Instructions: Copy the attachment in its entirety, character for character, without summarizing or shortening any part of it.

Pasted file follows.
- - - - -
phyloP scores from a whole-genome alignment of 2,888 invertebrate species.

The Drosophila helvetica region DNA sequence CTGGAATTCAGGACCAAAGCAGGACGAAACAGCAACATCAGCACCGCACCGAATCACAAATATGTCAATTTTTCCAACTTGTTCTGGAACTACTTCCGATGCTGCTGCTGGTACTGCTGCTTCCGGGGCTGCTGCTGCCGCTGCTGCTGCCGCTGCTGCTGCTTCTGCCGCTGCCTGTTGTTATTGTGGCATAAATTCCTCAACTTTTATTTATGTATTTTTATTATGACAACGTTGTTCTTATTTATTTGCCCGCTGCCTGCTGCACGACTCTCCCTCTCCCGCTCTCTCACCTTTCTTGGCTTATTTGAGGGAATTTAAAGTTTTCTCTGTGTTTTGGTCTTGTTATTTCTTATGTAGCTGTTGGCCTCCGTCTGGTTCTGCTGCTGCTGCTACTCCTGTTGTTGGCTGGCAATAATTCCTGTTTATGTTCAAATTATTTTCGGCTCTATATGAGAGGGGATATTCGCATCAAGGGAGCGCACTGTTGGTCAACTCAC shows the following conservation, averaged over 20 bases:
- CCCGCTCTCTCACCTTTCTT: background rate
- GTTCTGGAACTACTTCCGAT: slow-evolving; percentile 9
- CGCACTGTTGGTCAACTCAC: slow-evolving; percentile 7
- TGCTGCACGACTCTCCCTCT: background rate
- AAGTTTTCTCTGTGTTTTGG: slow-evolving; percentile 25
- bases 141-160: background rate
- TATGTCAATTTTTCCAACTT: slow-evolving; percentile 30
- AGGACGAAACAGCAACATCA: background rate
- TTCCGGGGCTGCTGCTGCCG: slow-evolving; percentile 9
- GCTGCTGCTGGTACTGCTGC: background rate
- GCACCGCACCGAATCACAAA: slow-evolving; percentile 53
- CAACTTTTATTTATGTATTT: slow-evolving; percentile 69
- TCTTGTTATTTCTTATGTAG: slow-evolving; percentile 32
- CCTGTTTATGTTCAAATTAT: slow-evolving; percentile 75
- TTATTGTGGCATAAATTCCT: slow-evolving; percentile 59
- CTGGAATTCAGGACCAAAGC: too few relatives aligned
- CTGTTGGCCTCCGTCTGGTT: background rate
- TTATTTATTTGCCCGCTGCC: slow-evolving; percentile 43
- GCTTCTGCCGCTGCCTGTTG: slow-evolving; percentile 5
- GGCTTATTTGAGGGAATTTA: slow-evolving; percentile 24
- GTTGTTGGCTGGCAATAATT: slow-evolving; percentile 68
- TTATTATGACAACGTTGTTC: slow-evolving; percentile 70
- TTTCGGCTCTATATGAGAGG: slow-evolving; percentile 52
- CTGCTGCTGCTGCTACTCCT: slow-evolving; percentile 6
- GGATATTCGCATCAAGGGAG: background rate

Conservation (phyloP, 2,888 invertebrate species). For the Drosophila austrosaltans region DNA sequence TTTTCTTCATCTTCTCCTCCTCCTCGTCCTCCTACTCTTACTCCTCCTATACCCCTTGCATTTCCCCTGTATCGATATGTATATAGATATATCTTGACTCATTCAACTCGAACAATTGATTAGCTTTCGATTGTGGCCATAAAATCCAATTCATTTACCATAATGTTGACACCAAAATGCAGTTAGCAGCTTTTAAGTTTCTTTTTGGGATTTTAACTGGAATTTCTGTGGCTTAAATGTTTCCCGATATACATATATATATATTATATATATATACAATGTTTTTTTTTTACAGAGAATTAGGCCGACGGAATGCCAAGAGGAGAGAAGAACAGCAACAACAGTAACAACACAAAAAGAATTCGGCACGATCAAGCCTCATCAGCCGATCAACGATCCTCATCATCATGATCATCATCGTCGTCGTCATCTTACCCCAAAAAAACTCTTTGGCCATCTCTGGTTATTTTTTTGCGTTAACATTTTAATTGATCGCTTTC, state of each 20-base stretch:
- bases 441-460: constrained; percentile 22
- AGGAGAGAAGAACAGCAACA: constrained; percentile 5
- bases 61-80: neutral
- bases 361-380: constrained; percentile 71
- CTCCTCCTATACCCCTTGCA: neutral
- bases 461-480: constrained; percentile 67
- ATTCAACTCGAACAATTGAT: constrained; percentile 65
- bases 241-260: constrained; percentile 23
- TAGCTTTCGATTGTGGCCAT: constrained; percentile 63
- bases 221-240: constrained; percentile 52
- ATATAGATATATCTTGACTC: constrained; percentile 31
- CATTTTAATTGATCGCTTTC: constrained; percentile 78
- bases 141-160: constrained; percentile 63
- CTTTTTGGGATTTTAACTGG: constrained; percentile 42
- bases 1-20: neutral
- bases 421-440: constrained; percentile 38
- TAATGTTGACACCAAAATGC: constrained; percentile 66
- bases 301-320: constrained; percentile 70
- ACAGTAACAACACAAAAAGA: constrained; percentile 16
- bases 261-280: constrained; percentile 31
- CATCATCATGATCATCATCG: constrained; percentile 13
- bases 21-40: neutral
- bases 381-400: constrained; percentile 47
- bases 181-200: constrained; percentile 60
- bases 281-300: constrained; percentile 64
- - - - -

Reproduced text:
phyloP scores from a whole-genome alignment of 2,888 invertebrate species.

The Drosophila helvetica region DNA sequence CTGGAATTCAGGACCAAAGCAGGACGAAACAGCAACATCAGCACCGCACCGAATCACAAATATGTCAATTTTTCCAACTTGTTCTGGAACTACTTCCGATGCTGCTGCTGGTACTGCTGCTTCCGGGGCTGCTGCTGCCGCTGCTGCTGCCGCTGCTGCTGCTTCTGCCGCTGCCTGTTGTTATTGTGGCATAAATTCCTCAACTTTTATTTATGTATTTTTATTATGACAACGTTGTTCTTATTTATTTGCCCGCTGCCTGCTGCACGACTCTCCCTCTCCCGCTCTCTCACCTTTCTTGGCTTATTTGAGGGAATTTAAAGTTTTCTCTGTGTTTTGGTCTTGTTATTTCTTATGTAGCTGTTGGCCTCCGTCTGGTTCTGCTGCTGCTGCTACTCCTGTTGTTGGCTGGCAATAATTCCTGTTTATGTTCAAATTATTTTCGGCTCTATATGAGAGGGGATATTCGCATCAAGGGAGCGCACTGTTGGTCAACTCAC shows the following conservation, averaged over 20 bases:
- CCCGCTCTCTCACCTTTCTT: background rate
- GTTCTGGAACTACTTCCGAT: slow-evolving; percentile 9
- CGCACTGTTGGTCAACTCAC: slow-evolving; percentile 7
- TGCTGCACGACTCTCCCTCT: background rate
- AAGTTTTCTCTGTGTTTTGG: slow-evolving; percentile 25
- bases 141-160: background rate
- TATGTCAATTTTTCCAACTT: slow-evolving; percentile 30
- AGGACGAAACAGCAACATCA: background rate
- TTCCGGGGCTGCTGCTGCCG: slow-evolving; percentile 9
- GCTGCTGCTGGTACTGCTGC: background rate
- GCACCGCACCGAATCACAAA: slow-evolving; percentile 53
- CAACTTTTATTTATGTATTT: slow-evolving; percentile 69
- TCTTGTTATTTCTTATGTAG: slow-evolving; percentile 32
- CCTGTTTATGTTCAAATTAT: slow-evolving; percentile 75
- TTATTGTGGCATAAATTCCT: slow-evolving; percentile 59
- CTGGAATTCAGGACCAAAGC: too few relatives aligned
- CTGTTGGCCTCCGTCTGGTT: background rate
- TTATTTATTTGCCCGCTGCC: slow-evolving; percentile 43
- GCTTCTGCCGCTGCCTGTTG: slow-evolving; percentile 5
- GGCTTATTTGAGGGAATTTA: slow-evolving; percentile 24
- GTTGTTGGCTGGCAATAATT: slow-evolving; percentile 68
- TTATTATGACAACGTTGTTC: slow-evolving; percentile 70
- TTTCGGCTCTATATGAGAGG: slow-evolving; percentile 52
- CTGCTGCTGCTGCTACTCCT: slow-evolving; percentile 6
- GGATATTCGCATCAAGGGAG: background rate

Conservation (phyloP, 2,888 invertebrate species). For the Drosophila austrosaltans region DNA sequence TTTTCTTCATCTTCTCCTCCTCCTCGTCCTCCTACTCTTACTCCTCCTATACCCCTTGCATTTCCCCTGTATCGATATGTATATAGATATATCTTGACTCATTCAACTCGAACAATTGATTAGCTTTCGATTGTGGCCATAAAATCCAATTCATTTACCATAATGTTGACACCAAAATGCAGTTAGCAGCTTTTAAGTTTCTTTTTGGGATTTTAACTGGAATTTCTGTGGCTTAAATGTTTCCCGATATACATATATATATATTATATATATATACAATGTTTTTTTTTTACAGAGAATTAGGCCGACGGAATGCCAAGAGGAGAGAAGAACAGCAACAACAGTAACAACACAAAAAGAATTCGGCACGATCAAGCCTCATCAGCCGATCAACGATCCTCATCATCATGATCATCATCGTCGTCGTCATCTTACCCCAAAAAAACTCTTTGGCCATCTCTGGTTATTTTTTTGCGTTAACATTTTAATTGATCGCTTTC, state of each 20-base stretch:
- bases 441-460: constrained; percentile 22
- AGGAGAGAAGAACAGCAACA: constrained; percentile 5
- bases 61-80: neutral
- bases 361-380: constrained; percentile 71
- CTCCTCCTATACCCCTTGCA: neutral
- bases 461-480: constrained; percentile 67
- ATTCAACTCGAACAATTGAT: constrained; percentile 65
- bases 241-260: constrained; percentile 23
- TAGCTTTCGATTGTGGCCAT: constrained; percentile 63
- bases 221-240: constrained; percentile 52
- ATATAGATATATCTTGACTC: constrained; percentile 31
- CATTTTAATTGATCGCTTTC: constrained; percentile 78
- bases 141-160: constrained; percentile 63
- CTTTTTGGGATTTTAACTGG: constrained; percentile 42
- bases 1-20: neutral
- bases 421-440: constrained; percentile 38
- TAATGTTGACACCAAAATGC: constrained; percentile 66
- bases 301-320: constrained; percentile 70
- ACAGTAACAACACAAAAAGA: constrained; percentile 16
- bases 261-280: constrained; percentile 31
- CATCATCATGATCATCATCG: constrained; percentile 13
- bases 21-40: neutral
- bases 381-400: constrained; percentile 47
- bases 181-200: constrained; percentile 60
- bases 281-300: constrained; percentile 64